3 ENTRY COSTS RISE WITH DEVELOPMENT 3 tries, to the exclusion of the technological costs of innovating and setting up operations. Djankov et al. (2002) document higher statutory costs of entry (relative to GDP per capita) in poor countries. Their pioneering effort spawned the influential Doing Business Surveys conducted by the World Bank. Luttmer (2007, 2010) reports that the U.S. firm size distribution appears stationary over time. He shows that making entry costs proportional to the level of development is necessary for the existence of a stationary firm size distribution in various growth models. In this paper, we provide evidence on how the number of businesses varies with the level of labor productivity. We look over time in the U.S. ( quinquennial Census data), China ( Surveys of Industrial Production), and India ( Annual Survey of Industries and Surveys of Unorganized Manufactures). We also look across countries (2006 and earlier UNIDO data). We look mostly at manufacturing industries, but present some evidence for all U.S. industries. As a corollary, we document how the number of enterprises varies with the number of workers. We argue that these simple empirical elasticities discipline the nature of entry costs in widely used models. We find that the number of firms or establishments increases only modestly with the level of labor productivity both over time and across countries. The U.S. over-time evidence comes entirely from the U.S. Census, for which measurement should be most consistent. The cross-country results are more suspect because of differences in sample coverage (e.g., they only cover the formal sector). Still, the cross-country results are consistent with the over-time patterns, and would surely be reinforced by informal sector data. 2 The same patterns are seen across OECD countries alone, for which data are more comparable. These facts imply that revenue per enterprise increases sharply with the level of development. Enterprises evidently need more revenue to satisfy the 2 There are many more informal establishments per worker in developing countries, so that the number of all establishments per worker may fall with development. See Hsieh and Klenow (2014) for evidence on informality in India and Mexico, and La Porta and Shleifer (2008) for evidence on other countries.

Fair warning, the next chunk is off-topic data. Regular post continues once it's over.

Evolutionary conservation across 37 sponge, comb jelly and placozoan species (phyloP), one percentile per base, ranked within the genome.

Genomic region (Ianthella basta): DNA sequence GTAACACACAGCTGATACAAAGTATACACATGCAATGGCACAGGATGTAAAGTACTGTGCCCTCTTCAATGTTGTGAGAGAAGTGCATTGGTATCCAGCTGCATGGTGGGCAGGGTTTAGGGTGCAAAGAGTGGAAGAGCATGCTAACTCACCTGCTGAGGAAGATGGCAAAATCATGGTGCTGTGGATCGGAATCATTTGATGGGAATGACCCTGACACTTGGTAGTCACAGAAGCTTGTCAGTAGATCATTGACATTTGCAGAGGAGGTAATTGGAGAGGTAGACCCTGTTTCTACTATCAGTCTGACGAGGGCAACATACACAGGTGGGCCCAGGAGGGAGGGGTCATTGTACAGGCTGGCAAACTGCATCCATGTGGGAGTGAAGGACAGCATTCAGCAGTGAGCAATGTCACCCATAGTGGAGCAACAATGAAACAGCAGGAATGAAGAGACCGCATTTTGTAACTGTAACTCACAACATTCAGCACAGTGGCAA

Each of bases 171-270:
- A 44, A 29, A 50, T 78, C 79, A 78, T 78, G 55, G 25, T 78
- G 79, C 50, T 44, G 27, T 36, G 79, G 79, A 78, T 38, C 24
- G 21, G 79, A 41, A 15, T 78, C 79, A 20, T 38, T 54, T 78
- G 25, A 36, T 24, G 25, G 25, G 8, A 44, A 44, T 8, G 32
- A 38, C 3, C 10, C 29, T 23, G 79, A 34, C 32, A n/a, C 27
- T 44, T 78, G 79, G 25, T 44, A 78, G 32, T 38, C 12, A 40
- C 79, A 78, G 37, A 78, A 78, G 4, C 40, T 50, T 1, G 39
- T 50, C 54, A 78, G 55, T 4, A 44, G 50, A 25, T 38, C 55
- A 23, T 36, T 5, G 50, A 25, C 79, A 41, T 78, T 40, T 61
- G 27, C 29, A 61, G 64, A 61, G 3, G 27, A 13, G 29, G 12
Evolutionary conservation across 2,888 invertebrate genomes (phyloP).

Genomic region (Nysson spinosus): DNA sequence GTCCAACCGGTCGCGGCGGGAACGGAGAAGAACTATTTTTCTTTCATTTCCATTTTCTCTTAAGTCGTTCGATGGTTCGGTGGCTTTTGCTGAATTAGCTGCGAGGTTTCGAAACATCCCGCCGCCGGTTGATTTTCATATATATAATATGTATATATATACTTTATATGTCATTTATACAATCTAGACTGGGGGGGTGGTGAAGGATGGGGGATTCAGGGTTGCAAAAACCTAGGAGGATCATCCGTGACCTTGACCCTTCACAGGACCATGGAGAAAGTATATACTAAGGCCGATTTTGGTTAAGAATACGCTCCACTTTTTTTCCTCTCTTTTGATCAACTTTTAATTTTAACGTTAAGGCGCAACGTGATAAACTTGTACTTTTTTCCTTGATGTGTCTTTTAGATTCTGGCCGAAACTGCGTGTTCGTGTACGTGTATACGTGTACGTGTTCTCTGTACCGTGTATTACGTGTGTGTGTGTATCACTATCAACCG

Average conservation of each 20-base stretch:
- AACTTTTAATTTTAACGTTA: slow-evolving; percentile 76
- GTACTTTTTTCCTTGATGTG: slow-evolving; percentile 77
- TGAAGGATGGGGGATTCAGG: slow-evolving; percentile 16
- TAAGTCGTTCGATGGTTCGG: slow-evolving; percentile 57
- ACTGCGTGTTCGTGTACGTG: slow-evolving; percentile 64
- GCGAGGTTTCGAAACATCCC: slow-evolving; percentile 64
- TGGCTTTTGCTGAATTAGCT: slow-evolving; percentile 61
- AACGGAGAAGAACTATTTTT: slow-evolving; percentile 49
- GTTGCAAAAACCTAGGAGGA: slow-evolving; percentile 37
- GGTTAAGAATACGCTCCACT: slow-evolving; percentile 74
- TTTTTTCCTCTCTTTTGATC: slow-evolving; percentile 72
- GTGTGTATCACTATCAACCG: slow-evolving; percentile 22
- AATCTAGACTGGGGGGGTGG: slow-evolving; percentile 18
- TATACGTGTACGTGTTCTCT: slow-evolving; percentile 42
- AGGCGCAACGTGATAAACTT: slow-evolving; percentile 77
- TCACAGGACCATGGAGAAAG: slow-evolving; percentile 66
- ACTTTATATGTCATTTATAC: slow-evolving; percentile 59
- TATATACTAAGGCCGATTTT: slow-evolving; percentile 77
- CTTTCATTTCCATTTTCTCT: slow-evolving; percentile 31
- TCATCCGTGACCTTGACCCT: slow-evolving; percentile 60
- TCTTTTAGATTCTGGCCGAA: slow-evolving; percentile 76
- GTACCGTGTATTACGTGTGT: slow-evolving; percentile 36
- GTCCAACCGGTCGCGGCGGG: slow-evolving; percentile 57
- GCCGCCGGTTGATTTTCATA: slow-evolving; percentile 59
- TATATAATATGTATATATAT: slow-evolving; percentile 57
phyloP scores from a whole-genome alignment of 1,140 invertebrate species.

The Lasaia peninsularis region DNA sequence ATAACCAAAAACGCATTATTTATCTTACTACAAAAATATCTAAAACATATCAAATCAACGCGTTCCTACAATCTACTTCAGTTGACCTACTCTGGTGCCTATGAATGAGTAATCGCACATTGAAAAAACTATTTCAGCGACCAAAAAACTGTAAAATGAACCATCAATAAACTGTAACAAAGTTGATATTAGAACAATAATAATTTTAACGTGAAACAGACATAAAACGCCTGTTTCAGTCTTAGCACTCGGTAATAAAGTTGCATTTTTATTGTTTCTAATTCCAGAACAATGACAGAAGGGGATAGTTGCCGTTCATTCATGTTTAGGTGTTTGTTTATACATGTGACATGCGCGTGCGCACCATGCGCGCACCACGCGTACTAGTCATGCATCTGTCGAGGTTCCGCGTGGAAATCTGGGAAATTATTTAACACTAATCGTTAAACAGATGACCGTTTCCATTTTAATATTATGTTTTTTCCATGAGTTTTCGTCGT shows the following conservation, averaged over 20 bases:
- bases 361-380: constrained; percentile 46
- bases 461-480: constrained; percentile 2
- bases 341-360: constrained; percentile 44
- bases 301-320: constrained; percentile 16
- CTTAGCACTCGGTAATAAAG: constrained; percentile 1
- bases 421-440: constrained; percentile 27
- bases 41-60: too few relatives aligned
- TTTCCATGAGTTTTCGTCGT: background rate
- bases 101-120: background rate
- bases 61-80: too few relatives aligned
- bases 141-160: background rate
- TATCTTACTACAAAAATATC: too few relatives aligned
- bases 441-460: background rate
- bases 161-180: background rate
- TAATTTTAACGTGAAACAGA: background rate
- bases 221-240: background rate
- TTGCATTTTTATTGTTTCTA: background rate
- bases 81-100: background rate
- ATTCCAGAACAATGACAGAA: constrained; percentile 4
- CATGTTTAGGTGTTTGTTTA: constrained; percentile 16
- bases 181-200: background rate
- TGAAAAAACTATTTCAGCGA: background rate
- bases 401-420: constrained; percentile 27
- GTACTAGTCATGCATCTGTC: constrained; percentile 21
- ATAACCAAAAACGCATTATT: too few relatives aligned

4 4 BOLLARD, KLENOW, LI free entry condition in places with higher labor productivity. If higher revenue is associated with higher operating profits, then entry costs must be bigger for the zero profit condition to hold. 3 Entry costs could rise with development simply because entry is labor-intensive and labor is expensive in productive economies. This would explain why entry moves closely with employment but not with output per worker. Entry costs could also rise with development because entrants set up more technologically sophisticated operations in more advanced economies. Our evidence is relevant for total entry costs, i.e. the sum of technological and regulatory barriers. If, as seen in the Doing Business surveys, regulatory entry costs increase modestly with development, then technological entry costs must be the dominant force pushing up entry costs with development. Our findings have implications for modeling and policy. First, if the choice is between fixed entry costs in terms of labor or output, our evidence favors denominating entry costs in terms of labor. Second, our evidence is consistent with the assumption of rising innovation costs with technological progress, as is often assumed to obtain balanced growth in theory. 4 Third, productivityenhancing policies have muted effects on entry. The rest of the paper proceeds as follows. Section 2 describes a few simple models to illustrate why we care about the nature of entry costs. Section 3 presents evidence on how the number of businesses varies with development over time and across countries. Section 4 discusses the potential implications of empirical patterns for entry costs. Section 5 considers alternative interpretations. Section 6 concludes. 3 We consider other possibilities, such as variable markups, firm exit rates, real interest rates, or firm growth rates. We will argue that these forces are too weak to explain the massive variation seen in revenue per business. 4 E.g. Romer (1990), Aghion and Howitt (1992), Kortum (1997), and chapters 13 and 14 of Acemoglu (2011).